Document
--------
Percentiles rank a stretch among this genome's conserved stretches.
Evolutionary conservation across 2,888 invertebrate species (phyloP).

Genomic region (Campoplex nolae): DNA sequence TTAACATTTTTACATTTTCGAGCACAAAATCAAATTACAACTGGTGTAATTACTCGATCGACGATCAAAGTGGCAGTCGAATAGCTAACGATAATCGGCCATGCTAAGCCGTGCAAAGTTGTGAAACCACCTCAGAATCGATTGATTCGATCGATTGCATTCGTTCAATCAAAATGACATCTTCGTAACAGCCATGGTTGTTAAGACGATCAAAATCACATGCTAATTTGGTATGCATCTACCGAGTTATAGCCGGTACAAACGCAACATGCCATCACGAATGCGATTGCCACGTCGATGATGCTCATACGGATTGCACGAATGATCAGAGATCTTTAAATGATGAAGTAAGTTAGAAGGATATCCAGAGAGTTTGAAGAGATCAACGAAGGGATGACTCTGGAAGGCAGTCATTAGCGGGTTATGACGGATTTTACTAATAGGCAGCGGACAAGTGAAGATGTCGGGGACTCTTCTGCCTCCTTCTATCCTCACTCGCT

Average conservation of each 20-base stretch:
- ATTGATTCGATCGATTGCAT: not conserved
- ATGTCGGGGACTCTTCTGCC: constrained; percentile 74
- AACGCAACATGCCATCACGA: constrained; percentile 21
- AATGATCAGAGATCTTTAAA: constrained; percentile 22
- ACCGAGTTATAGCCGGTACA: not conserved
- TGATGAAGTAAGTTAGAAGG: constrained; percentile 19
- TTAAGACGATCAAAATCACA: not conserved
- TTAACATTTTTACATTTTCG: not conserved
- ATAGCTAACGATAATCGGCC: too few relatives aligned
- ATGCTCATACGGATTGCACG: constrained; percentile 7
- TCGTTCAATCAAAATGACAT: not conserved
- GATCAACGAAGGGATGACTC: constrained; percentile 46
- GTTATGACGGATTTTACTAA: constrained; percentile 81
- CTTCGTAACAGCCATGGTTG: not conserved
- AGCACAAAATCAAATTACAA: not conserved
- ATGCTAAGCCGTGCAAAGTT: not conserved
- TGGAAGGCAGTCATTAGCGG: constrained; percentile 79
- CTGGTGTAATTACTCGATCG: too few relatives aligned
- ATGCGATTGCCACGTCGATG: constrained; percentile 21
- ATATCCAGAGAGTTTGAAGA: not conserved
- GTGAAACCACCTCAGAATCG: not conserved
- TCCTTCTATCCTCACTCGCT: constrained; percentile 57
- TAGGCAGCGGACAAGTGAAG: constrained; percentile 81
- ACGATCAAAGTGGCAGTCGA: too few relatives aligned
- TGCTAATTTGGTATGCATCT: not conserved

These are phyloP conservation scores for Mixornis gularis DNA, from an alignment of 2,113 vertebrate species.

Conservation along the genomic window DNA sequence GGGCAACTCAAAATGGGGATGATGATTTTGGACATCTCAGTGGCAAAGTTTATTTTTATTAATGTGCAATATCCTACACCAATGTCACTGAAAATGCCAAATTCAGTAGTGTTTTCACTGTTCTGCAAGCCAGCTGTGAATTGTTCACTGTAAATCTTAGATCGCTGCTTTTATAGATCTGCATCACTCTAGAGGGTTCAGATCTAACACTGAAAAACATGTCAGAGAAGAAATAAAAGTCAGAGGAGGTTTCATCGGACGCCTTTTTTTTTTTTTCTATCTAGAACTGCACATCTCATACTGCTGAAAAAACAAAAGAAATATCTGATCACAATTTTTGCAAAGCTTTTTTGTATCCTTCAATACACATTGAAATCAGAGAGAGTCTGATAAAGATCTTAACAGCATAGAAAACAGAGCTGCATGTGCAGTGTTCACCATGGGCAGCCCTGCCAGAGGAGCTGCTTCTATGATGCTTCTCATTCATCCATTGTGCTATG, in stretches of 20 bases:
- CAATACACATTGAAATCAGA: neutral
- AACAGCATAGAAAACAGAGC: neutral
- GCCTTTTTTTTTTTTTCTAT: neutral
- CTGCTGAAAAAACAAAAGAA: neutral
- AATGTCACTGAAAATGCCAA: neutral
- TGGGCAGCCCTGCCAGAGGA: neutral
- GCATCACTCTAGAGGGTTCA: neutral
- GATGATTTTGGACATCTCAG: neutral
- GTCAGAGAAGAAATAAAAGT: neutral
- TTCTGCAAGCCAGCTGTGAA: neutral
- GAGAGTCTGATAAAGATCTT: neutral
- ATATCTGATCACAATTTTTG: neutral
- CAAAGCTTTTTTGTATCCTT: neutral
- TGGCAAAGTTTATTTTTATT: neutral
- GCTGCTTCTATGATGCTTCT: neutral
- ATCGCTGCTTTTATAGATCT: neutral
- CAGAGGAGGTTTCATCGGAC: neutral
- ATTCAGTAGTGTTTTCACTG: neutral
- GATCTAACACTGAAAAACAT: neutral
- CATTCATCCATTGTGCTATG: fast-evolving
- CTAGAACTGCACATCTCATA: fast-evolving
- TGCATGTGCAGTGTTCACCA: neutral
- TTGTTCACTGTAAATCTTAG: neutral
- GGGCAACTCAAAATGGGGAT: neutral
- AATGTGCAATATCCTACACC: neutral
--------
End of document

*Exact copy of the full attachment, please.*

Percentiles rank a stretch among this genome's conserved stretches.
Evolutionary conservation across 2,888 invertebrate species (phyloP).

Genomic region (Campoplex nolae): DNA sequence TTAACATTTTTACATTTTCGAGCACAAAATCAAATTACAACTGGTGTAATTACTCGATCGACGATCAAAGTGGCAGTCGAATAGCTAACGATAATCGGCCATGCTAAGCCGTGCAAAGTTGTGAAACCACCTCAGAATCGATTGATTCGATCGATTGCATTCGTTCAATCAAAATGACATCTTCGTAACAGCCATGGTTGTTAAGACGATCAAAATCACATGCTAATTTGGTATGCATCTACCGAGTTATAGCCGGTACAAACGCAACATGCCATCACGAATGCGATTGCCACGTCGATGATGCTCATACGGATTGCACGAATGATCAGAGATCTTTAAATGATGAAGTAAGTTAGAAGGATATCCAGAGAGTTTGAAGAGATCAACGAAGGGATGACTCTGGAAGGCAGTCATTAGCGGGTTATGACGGATTTTACTAATAGGCAGCGGACAAGTGAAGATGTCGGGGACTCTTCTGCCTCCTTCTATCCTCACTCGCT

Average conservation of each 20-base stretch:
- ATTGATTCGATCGATTGCAT: not conserved
- ATGTCGGGGACTCTTCTGCC: constrained; percentile 74
- AACGCAACATGCCATCACGA: constrained; percentile 21
- AATGATCAGAGATCTTTAAA: constrained; percentile 22
- ACCGAGTTATAGCCGGTACA: not conserved
- TGATGAAGTAAGTTAGAAGG: constrained; percentile 19
- TTAAGACGATCAAAATCACA: not conserved
- TTAACATTTTTACATTTTCG: not conserved
- ATAGCTAACGATAATCGGCC: too few relatives aligned
- ATGCTCATACGGATTGCACG: constrained; percentile 7
- TCGTTCAATCAAAATGACAT: not conserved
- GATCAACGAAGGGATGACTC: constrained; percentile 46
- GTTATGACGGATTTTACTAA: constrained; percentile 81
- CTTCGTAACAGCCATGGTTG: not conserved
- AGCACAAAATCAAATTACAA: not conserved
- ATGCTAAGCCGTGCAAAGTT: not conserved
- TGGAAGGCAGTCATTAGCGG: constrained; percentile 79
- CTGGTGTAATTACTCGATCG: too few relatives aligned
- ATGCGATTGCCACGTCGATG: constrained; percentile 21
- ATATCCAGAGAGTTTGAAGA: not conserved
- GTGAAACCACCTCAGAATCG: not conserved
- TCCTTCTATCCTCACTCGCT: constrained; percentile 57
- TAGGCAGCGGACAAGTGAAG: constrained; percentile 81
- ACGATCAAAGTGGCAGTCGA: too few relatives aligned
- TGCTAATTTGGTATGCATCT: not conserved

These are phyloP conservation scores for Mixornis gularis DNA, from an alignment of 2,113 vertebrate species.

Conservation along the genomic window DNA sequence GGGCAACTCAAAATGGGGATGATGATTTTGGACATCTCAGTGGCAAAGTTTATTTTTATTAATGTGCAATATCCTACACCAATGTCACTGAAAATGCCAAATTCAGTAGTGTTTTCACTGTTCTGCAAGCCAGCTGTGAATTGTTCACTGTAAATCTTAGATCGCTGCTTTTATAGATCTGCATCACTCTAGAGGGTTCAGATCTAACACTGAAAAACATGTCAGAGAAGAAATAAAAGTCAGAGGAGGTTTCATCGGACGCCTTTTTTTTTTTTTCTATCTAGAACTGCACATCTCATACTGCTGAAAAAACAAAAGAAATATCTGATCACAATTTTTGCAAAGCTTTTTTGTATCCTTCAATACACATTGAAATCAGAGAGAGTCTGATAAAGATCTTAACAGCATAGAAAACAGAGCTGCATGTGCAGTGTTCACCATGGGCAGCCCTGCCAGAGGAGCTGCTTCTATGATGCTTCTCATTCATCCATTGTGCTATG, in stretches of 20 bases:
- CAATACACATTGAAATCAGA: neutral
- AACAGCATAGAAAACAGAGC: neutral
- GCCTTTTTTTTTTTTTCTAT: neutral
- CTGCTGAAAAAACAAAAGAA: neutral
- AATGTCACTGAAAATGCCAA: neutral
- TGGGCAGCCCTGCCAGAGGA: neutral
- GCATCACTCTAGAGGGTTCA: neutral
- GATGATTTTGGACATCTCAG: neutral
- GTCAGAGAAGAAATAAAAGT: neutral
- TTCTGCAAGCCAGCTGTGAA: neutral
- GAGAGTCTGATAAAGATCTT: neutral
- ATATCTGATCACAATTTTTG: neutral
- CAAAGCTTTTTTGTATCCTT: neutral
- TGGCAAAGTTTATTTTTATT: neutral
- GCTGCTTCTATGATGCTTCT: neutral
- ATCGCTGCTTTTATAGATCT: neutral
- CAGAGGAGGTTTCATCGGAC: neutral
- ATTCAGTAGTGTTTTCACTG: neutral
- GATCTAACACTGAAAAACAT: neutral
- CATTCATCCATTGTGCTATG: fast-evolving
- CTAGAACTGCACATCTCATA: fast-evolving
- TGCATGTGCAGTGTTCACCA: neutral
- TTGTTCACTGTAAATCTTAG: neutral
- GGGCAACTCAAAATGGGGAT: neutral
- AATGTGCAATATCCTACACC: neutral